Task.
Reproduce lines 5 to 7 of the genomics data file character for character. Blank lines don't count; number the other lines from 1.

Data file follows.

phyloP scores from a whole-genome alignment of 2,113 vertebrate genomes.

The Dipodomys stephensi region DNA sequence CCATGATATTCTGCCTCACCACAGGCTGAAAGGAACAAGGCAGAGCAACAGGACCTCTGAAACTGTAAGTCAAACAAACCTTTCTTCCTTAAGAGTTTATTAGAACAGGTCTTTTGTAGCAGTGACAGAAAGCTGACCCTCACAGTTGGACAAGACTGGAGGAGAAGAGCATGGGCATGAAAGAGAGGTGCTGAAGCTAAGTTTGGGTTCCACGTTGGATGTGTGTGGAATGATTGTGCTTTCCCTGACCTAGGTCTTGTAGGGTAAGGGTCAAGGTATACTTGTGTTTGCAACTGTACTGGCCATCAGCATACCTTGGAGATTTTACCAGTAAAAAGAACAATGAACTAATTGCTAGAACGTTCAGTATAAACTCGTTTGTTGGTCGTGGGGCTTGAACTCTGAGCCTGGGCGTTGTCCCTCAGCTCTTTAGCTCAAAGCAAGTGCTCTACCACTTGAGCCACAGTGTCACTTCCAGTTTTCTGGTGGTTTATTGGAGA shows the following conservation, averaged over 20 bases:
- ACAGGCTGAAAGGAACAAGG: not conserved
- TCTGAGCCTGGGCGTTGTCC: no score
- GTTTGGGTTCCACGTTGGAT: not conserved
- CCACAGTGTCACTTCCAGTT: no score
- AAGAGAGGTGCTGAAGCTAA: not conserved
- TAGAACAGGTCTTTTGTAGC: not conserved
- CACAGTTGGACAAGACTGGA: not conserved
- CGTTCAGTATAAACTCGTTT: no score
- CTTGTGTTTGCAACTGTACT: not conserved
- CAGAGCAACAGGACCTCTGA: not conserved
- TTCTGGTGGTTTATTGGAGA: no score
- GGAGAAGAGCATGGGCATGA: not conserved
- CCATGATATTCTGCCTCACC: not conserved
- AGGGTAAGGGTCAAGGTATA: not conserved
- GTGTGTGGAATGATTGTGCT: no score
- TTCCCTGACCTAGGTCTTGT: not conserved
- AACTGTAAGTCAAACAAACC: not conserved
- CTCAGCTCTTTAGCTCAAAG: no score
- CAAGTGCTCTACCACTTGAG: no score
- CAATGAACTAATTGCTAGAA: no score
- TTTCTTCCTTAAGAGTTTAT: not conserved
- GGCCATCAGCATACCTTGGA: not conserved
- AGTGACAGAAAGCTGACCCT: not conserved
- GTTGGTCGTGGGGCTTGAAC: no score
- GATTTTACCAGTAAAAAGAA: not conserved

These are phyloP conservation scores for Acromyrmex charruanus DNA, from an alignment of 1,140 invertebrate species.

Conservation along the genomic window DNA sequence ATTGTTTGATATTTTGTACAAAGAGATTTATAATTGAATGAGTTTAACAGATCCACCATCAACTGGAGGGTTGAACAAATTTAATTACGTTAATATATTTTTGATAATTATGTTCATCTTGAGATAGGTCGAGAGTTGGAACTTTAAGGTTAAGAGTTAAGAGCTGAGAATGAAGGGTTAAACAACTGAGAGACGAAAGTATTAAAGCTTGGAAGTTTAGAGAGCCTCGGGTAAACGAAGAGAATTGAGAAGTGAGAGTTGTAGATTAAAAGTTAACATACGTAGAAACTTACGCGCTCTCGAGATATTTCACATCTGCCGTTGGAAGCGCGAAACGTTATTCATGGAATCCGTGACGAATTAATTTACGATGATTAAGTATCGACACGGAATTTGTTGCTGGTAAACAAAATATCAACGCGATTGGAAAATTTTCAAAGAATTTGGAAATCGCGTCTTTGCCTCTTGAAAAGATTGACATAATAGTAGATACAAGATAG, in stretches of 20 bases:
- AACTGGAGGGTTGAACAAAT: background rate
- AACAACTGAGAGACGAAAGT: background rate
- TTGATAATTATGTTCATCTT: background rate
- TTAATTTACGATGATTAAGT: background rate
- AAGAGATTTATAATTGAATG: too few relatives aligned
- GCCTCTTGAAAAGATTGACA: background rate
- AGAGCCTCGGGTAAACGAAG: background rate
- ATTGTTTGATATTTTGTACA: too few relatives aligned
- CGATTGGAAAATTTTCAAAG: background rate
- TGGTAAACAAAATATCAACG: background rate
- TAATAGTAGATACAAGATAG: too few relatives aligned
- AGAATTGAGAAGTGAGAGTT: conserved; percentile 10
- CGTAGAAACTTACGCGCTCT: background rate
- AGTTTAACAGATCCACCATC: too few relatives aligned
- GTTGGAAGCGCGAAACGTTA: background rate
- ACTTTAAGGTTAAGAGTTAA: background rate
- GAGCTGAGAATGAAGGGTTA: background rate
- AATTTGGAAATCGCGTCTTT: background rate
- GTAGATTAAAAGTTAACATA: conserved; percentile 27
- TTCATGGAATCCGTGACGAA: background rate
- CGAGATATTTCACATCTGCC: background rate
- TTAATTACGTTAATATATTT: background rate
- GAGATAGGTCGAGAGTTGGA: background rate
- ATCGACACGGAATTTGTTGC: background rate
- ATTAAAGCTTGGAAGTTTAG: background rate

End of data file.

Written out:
- GTTTGGGTTCCACGTTGGAT: not conserved
- CCACAGTGTCACTTCCAGTT: no score
- AAGAGAGGTGCTGAAGCTAA: not conserved